New technologies have emerged and changed everything, including how people discover products, shop, buy, share with friends and communicate with brands. This new landscape has helped to evolve consumers to become empowered participants who fluidly move across a seemingly endless marketing spiral—search, content, social, display and offline channels. With the rise of social media, the lines between paid, owned and earned media blur as participant interactions are tracked across a wide spectrum, leaving behind 2.5 quintillion bytes of data each day.
Often, the various marketing channels that resonate with participants are complementary. This is particularly apparent with TV and digital; participants are increasingly leveraging their tablets and smartphones to search, tweet and browse while watching TV. As participants move across TV and digital, advertisers are increasing budgets to engage them. Television advertising remains the lion’s share of all global ad spend ($350 billion, 62.8% of total spend), and it’s showing no signs of losing steam. In fact, TV ad spend grew 4.3% globally in 2012, according to Nielsen. Internet spend is growing at a faster clip (9.9% year-over-year), but certainly not at the expense of TV (print is declining).
There was a time when these two channels—TV and digital—seemed at odds. But this year, advertisers have started to embrace TV + digital integration, creating complementary cross-screen experiences to better capture brand awareness driven by TV. And the lines are not only blurring around TV and digital advertising experiences, they’re also blurring around how the two mediums are planned, measured, optimized—and even bought. Propelled by advancement in measurement and technology, we’re seeing that TV can be used for both demand generation and nurturing.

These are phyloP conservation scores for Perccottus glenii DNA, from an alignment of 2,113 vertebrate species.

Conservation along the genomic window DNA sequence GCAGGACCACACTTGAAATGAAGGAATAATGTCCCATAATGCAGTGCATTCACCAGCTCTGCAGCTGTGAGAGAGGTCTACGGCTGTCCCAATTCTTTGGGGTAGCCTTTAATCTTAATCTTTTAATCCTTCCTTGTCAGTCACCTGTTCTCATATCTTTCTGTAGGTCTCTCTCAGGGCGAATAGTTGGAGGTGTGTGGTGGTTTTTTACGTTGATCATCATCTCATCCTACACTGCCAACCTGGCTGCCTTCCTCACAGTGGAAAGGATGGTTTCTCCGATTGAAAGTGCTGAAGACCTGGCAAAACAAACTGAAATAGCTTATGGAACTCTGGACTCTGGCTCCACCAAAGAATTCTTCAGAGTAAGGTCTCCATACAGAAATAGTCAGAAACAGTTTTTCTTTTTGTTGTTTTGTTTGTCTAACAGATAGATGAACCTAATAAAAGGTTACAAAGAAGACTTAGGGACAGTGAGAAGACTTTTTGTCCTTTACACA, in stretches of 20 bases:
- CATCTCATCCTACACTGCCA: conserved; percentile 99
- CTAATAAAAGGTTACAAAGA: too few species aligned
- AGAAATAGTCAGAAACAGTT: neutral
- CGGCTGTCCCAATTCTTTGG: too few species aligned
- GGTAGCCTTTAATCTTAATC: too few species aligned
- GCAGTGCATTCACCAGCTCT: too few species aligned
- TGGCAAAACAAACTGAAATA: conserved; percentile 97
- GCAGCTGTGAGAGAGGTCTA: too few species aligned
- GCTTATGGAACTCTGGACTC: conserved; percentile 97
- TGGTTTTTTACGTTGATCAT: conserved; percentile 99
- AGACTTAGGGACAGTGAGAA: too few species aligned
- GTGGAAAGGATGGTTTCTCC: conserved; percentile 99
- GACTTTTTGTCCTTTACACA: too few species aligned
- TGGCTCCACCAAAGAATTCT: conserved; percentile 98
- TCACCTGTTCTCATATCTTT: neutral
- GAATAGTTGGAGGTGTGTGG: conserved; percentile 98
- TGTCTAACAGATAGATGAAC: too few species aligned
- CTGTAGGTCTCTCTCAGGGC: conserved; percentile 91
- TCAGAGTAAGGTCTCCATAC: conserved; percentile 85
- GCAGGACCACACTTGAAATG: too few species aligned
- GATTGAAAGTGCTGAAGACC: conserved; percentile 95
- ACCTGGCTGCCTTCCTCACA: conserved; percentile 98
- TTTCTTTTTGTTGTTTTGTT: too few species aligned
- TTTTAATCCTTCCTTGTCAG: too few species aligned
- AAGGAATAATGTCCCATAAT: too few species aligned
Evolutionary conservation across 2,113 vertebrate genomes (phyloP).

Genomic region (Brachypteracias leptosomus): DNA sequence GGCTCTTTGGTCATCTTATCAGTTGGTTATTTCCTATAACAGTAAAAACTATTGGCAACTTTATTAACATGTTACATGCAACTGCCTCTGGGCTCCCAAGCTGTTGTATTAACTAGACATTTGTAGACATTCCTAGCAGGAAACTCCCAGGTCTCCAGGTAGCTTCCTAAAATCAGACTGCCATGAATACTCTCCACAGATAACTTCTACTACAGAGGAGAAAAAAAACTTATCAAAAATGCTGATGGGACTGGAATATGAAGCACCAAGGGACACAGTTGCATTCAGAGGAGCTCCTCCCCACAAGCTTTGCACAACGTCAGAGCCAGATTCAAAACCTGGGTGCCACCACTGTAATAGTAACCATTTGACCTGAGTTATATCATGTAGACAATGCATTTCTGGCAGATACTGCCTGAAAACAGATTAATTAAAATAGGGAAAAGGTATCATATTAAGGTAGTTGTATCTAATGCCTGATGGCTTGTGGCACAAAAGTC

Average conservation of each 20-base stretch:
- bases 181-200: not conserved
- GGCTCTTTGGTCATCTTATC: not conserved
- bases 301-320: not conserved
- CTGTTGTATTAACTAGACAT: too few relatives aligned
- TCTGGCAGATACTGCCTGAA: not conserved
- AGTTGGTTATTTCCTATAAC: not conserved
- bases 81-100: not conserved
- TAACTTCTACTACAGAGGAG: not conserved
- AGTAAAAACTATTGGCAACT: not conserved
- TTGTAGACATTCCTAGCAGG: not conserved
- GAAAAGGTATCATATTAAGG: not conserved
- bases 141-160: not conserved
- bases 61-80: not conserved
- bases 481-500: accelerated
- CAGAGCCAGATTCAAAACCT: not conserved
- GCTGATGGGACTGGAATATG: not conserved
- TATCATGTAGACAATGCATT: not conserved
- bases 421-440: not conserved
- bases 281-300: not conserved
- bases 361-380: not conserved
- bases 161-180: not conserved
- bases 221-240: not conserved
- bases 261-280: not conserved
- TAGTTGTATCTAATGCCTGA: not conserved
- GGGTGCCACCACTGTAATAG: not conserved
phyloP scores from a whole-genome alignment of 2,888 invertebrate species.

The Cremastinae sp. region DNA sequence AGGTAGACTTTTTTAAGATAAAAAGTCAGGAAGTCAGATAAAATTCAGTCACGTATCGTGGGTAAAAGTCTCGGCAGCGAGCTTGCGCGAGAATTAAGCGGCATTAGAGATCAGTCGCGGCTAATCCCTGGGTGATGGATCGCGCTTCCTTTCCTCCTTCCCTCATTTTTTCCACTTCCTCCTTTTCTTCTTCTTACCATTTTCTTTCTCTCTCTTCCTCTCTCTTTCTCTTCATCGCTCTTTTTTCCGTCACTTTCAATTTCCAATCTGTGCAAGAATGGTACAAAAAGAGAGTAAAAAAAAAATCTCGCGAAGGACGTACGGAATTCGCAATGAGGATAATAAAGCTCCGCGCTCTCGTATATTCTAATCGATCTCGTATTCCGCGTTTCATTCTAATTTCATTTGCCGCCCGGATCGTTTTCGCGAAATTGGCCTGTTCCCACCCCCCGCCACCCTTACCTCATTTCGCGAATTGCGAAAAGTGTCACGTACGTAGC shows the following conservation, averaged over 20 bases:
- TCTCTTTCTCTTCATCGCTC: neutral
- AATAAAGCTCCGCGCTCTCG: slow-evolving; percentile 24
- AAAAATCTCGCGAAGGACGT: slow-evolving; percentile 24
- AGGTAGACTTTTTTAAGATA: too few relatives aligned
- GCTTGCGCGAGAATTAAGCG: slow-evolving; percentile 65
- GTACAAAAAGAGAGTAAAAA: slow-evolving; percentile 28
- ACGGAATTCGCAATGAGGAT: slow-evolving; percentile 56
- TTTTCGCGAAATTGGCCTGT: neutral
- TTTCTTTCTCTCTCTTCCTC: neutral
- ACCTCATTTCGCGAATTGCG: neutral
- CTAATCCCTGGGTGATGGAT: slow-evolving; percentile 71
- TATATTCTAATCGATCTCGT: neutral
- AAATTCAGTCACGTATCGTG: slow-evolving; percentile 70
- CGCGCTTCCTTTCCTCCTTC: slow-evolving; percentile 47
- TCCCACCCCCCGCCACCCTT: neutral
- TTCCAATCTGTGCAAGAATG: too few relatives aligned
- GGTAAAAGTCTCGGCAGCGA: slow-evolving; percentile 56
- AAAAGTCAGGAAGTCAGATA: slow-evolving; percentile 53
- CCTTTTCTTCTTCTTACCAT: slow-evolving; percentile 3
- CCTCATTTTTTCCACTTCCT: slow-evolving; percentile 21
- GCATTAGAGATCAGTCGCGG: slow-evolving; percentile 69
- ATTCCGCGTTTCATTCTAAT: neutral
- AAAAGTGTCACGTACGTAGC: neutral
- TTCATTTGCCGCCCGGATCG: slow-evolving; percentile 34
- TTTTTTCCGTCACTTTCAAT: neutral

TV for Nurturing
TV has always been viewed as a brand-building channel. And, as advertisers better integrate TV and digital planning, we’re getting a better idea of how TV specifically impacts a marketer’s ability to cultivate brand equity. For example, we’re better understanding how TV commercials impact search volume and click-through rates (CTR), e.g. how brand awareness generated by TV manifests itself online. To illustrate, we recently employed regression analysis to predict searcher behavior from TV TRPs for a major retailer—across a variety of different creative types. We found that branding, awareness-driven creative was most impactful in driving search volume, clicks and CTRs across brand terms for the client. CTR increases demonstrated the value of TV in prompting aided/unaided awareness and recall upon exposure to search ads.